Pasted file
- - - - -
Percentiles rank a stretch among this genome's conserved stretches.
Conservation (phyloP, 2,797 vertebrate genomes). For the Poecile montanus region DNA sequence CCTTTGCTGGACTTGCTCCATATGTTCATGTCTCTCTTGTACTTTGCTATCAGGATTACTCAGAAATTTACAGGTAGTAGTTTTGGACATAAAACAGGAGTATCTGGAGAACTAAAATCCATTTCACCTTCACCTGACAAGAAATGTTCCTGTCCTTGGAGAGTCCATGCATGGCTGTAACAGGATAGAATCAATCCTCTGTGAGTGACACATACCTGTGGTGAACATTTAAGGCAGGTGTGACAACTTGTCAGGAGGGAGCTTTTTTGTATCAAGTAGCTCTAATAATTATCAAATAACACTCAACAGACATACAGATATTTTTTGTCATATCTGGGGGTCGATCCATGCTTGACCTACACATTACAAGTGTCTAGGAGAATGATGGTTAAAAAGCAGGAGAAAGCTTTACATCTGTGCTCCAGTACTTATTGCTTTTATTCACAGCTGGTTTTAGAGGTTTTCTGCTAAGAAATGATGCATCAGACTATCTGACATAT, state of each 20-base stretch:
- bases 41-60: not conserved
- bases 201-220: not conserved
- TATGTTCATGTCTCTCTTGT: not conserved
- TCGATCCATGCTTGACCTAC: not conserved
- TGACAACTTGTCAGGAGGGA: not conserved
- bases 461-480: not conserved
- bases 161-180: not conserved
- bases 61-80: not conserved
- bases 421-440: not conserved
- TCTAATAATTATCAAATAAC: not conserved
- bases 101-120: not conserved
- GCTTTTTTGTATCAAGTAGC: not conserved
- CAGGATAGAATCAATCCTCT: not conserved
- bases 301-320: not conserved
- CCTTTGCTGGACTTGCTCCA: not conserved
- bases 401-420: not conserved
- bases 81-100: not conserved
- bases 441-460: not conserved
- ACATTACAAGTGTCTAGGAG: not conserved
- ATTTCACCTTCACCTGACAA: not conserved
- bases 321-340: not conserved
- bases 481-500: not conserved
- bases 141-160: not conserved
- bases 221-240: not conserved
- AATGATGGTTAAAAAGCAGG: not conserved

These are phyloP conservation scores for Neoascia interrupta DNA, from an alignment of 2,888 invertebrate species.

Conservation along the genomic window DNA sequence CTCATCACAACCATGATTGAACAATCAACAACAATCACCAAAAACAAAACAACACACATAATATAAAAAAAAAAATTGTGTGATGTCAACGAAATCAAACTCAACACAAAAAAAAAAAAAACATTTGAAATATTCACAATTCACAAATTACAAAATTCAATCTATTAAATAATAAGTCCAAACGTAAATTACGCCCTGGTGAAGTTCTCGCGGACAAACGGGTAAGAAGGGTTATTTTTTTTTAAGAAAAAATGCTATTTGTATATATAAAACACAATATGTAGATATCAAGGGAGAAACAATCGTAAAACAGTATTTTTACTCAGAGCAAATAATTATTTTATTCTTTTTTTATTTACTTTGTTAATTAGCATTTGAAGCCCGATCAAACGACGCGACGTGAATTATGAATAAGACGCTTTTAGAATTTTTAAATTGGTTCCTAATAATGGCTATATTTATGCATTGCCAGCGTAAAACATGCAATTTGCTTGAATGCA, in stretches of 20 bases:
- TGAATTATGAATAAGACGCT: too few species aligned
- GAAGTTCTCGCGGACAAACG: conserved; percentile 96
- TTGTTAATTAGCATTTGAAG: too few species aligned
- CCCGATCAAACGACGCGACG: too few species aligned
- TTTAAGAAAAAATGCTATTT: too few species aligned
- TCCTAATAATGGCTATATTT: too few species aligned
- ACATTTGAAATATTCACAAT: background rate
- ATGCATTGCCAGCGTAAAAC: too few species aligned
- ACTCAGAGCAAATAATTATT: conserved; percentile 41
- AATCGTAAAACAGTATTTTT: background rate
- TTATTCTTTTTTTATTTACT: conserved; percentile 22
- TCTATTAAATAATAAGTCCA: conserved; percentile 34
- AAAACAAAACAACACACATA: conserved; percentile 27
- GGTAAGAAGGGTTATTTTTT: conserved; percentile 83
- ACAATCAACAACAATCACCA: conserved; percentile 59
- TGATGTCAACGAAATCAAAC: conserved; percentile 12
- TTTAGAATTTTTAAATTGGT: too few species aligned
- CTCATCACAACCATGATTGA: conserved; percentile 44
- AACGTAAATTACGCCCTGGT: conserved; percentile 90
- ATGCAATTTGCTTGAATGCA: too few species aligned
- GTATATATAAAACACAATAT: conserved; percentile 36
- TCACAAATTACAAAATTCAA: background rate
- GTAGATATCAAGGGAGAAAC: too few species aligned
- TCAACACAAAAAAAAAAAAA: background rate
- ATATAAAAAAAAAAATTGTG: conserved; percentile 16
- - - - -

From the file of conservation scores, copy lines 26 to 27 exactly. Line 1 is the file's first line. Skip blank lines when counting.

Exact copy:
- bases 221-240: not conserved
- AATGATGGTTAAAAAGCAGG: not conserved